A heritage of culture and history
Dubrovnik is called the Pearl of the Adriatic above all because of its great wealth of heritage in the arts and in history. The famous writer George Bernard Shaw once wrote that "those who seek heaven on earth must come to Dubrovnik." He has been followed in visits and delight by millions of those searching for the dream during the past century in which Dubrovnik has been an unavoidable tourist destination in the Croatian south.
Its name is derived from the oak forests that grew nearby, called locally "dubrave". Every historical story and legend has today its traces and inscriptions in the stone facades of the historical core and the paving stones of Stradun, the surrounding streets, the church of the patron saint St. Vlaho (Blasius), the fortresses among which are Lovrijenac that rises on a steep 37 meter high crag and that cost the Venetians great pains as they threatened the freedom of the Dubrovnik Republic and in the memorials to Dubrovnik's knights and princes, nobles…
But the most identifiable characteristic of this historic UNESCO protected city is its untainted city walls that circle the city in an unbroken line 1940 metres long. The walls of Dubrovnik are one of the most beautiful and strongest fortress systems on the Mediterranean, full of forts, bastions, towers and separate fortresses. A walk along them offers a real picture of all the stone beauties of the City, dominated by Dubrovnik's best-known street, the Stradun, the shortest path between the city's east and west portals. The clean stone surface of the largest street in the historic core – Stradun, is the venue of large municipal events among which the best known are the Dubrovnik Summer Games, but also a place for meetings, fun and gathering and spectacular open-air New Year's celebrations.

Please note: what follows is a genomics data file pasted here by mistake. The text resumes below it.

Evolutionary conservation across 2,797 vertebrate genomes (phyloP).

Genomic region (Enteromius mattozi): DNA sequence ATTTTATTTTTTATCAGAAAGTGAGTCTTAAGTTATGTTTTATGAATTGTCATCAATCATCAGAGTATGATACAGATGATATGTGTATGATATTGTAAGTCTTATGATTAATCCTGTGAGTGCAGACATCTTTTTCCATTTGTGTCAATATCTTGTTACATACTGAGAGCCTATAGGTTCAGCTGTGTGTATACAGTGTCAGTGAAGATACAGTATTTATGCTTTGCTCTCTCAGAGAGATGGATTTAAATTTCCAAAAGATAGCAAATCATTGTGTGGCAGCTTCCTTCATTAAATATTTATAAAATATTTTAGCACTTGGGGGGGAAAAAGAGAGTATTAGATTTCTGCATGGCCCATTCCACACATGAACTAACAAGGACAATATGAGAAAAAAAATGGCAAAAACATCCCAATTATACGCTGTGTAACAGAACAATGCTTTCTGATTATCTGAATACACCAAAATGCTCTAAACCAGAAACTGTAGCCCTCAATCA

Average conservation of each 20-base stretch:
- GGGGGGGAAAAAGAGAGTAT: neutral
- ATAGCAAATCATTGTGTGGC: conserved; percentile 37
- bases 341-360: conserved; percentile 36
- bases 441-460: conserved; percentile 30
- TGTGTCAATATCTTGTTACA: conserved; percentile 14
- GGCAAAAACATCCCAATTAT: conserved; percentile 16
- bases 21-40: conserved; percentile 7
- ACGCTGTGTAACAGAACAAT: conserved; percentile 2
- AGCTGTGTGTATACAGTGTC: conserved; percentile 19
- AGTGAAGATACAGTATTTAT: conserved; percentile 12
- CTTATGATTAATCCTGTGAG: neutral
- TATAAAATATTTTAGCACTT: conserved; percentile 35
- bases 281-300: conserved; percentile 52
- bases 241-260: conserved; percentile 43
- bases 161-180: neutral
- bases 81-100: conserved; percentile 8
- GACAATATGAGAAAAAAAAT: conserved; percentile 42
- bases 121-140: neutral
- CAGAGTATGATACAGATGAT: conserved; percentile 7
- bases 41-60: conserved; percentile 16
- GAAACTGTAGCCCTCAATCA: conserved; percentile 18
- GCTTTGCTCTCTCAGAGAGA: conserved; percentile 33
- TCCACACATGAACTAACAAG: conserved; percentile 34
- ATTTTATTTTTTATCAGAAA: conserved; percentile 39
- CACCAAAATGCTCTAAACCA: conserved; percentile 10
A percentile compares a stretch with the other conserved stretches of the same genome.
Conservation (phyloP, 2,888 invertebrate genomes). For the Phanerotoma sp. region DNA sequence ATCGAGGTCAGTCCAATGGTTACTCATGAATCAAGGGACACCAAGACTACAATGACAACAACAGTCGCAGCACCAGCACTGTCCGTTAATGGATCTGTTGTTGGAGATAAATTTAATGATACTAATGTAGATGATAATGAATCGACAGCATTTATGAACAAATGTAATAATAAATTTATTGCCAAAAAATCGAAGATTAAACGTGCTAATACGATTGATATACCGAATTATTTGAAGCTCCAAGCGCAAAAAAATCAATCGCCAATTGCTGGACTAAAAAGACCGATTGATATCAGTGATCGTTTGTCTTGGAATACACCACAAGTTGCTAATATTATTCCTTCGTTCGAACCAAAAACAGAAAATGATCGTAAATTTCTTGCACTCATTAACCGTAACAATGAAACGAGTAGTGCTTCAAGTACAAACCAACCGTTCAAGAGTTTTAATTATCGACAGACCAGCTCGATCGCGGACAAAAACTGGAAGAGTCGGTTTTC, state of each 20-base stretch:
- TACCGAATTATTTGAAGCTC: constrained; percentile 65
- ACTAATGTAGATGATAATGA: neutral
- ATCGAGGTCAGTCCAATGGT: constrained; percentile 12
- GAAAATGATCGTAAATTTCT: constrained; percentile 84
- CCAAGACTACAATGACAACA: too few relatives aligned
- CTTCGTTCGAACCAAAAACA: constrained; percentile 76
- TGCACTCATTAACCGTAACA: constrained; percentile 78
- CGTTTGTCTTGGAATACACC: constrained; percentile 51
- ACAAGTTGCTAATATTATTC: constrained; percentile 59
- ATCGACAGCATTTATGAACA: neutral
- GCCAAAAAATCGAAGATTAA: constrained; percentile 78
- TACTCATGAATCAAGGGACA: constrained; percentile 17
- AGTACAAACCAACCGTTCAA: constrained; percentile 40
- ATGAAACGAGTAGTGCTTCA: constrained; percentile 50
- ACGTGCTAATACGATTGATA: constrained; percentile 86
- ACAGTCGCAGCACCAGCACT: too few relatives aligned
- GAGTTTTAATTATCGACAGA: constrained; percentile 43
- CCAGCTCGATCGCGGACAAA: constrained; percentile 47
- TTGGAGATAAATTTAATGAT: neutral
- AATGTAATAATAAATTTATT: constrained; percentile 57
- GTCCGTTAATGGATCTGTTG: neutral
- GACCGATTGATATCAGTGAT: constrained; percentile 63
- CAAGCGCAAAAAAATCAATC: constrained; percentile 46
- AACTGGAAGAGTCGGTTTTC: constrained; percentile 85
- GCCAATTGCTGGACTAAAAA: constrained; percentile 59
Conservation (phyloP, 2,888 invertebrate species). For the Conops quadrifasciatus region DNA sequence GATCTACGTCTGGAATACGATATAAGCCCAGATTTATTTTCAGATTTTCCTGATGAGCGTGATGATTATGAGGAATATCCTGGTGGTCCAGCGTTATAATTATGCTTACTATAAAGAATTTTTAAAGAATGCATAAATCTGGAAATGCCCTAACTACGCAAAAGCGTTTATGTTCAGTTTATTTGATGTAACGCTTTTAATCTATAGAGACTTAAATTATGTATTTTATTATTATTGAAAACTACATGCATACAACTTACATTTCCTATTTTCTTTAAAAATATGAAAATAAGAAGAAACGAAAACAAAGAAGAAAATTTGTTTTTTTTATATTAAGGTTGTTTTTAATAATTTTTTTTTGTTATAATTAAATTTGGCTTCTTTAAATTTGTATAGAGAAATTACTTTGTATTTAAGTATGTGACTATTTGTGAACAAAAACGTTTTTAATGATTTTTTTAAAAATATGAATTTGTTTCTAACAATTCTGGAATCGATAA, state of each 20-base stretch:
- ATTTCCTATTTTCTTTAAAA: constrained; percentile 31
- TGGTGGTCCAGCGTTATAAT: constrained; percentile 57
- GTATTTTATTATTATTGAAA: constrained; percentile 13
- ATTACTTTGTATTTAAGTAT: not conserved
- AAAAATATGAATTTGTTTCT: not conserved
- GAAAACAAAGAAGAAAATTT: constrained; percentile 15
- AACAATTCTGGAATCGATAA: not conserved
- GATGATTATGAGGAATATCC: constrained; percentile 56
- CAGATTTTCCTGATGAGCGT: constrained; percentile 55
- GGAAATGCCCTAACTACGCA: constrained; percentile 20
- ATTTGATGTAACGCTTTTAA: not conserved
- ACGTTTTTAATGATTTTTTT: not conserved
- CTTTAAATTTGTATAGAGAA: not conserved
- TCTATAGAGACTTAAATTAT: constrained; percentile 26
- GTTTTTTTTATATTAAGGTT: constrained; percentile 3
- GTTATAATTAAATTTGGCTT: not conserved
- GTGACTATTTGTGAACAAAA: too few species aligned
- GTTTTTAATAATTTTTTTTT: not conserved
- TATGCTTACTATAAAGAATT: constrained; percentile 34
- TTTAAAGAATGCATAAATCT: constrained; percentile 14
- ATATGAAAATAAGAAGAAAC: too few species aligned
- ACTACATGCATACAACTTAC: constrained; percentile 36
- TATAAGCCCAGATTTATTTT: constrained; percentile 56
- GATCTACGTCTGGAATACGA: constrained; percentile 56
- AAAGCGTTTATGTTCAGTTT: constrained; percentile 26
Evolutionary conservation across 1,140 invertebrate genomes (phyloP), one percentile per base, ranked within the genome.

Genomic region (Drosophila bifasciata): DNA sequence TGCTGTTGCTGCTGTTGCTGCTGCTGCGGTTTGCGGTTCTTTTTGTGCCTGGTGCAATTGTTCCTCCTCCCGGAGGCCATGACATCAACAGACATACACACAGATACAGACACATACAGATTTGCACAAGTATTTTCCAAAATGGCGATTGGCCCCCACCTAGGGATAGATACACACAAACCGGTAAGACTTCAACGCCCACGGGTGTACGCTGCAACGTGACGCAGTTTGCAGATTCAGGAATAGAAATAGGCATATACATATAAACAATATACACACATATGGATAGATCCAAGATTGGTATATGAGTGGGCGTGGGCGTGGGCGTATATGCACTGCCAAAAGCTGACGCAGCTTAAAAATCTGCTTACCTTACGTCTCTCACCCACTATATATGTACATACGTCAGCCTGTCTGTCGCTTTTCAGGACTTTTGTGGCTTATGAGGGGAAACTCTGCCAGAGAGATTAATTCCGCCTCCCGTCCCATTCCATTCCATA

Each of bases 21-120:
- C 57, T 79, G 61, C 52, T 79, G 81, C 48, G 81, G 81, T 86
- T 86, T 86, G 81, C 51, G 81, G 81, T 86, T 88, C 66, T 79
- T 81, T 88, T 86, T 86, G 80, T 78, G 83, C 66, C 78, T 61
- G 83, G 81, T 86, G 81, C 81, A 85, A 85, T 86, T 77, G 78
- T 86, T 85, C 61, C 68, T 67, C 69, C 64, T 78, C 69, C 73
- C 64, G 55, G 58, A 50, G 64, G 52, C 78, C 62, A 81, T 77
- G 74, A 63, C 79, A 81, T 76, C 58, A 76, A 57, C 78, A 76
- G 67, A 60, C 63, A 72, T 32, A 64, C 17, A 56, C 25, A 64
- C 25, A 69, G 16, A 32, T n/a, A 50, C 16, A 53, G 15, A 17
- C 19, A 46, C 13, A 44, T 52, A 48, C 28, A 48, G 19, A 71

The Dubrovnik waters have in the past few years seen newly built Dubrovnik Karaka's once again set sail, replicas of the passenger and merchant ships of the glory and commercial spirit of the Dubrovnik Republic. At the end of the 16th century the Karaka's of Dubrovnik were counted among the largest ships in the world, today they sail tourists on tours of the hidden coves and small islands around Dubrovnik and on the "pirate's route" on the Adriatic.
An unavoidable place for rest and relaxation is the Pelješac peninsula, after Istria Croatia's largest peninsula and once a part of the Dubrovnik Republic. There to this day are the walls of Ston, a 5 and a half kilometre long line fortified by strongholds that defended the passage to Dubrovnik. Especially interesting is the town of Orebić, an 18th century maritime centre where to this day the facades of the local family homes show the prosperity and wealth of the families of the sailors who sailed the entire world and invested their earnings into these stone villas and palaces.
From back when the global seafarer Marco Polo departed from his birthplace of Korčula, an island in the waters of Dubrovnik (his home still stands in the city and can be visited), the knightly town of Korčula with its rich history has developed into a kind of stone urban sculpture of orderly lines and is entirely preserved to this day. What makes it special is the municipal architecture, the creators of which wished to have the city's streets, arranged in a fishbone pattern, at all times bathed in sun – morning and afternoon, but not during the heat of noon.
In honour of the famous seafarer Marco Polo an international festival of song and wine bearing his name is held in July, while a rendition of his sailing into the Korčula harbour is held every May. Korčula is also the site of a festival of Knights games of traditional sword-play dances, the Moreška, Kumpanija and Moštra. Performed in the original 16th century outfits, these dances depict the struggle of the white and black king for the favour of the princess that has been abducted by the black king. The performance is accompanied by a battle march song played by a wind orchestra and is performed every year on July 29th on St. Todor's Day and every Thursday during the tourist season.
Only 3 km from Metković in the place Vid there are the remains of the antiquity city of Narona, a Roman colony and Emporium that based it wealth on commerce and is the most precious part of the historical heritage of the Croatian south and the most significant archaeological find outside of Rome with over 30 Roman-era monuments. Not far from this historic place there is, every year at the beginning of August, a boat marathon of the traditional vessels of the region, a sports competition on the river Neretva spanning 22 and a half thousand metres.
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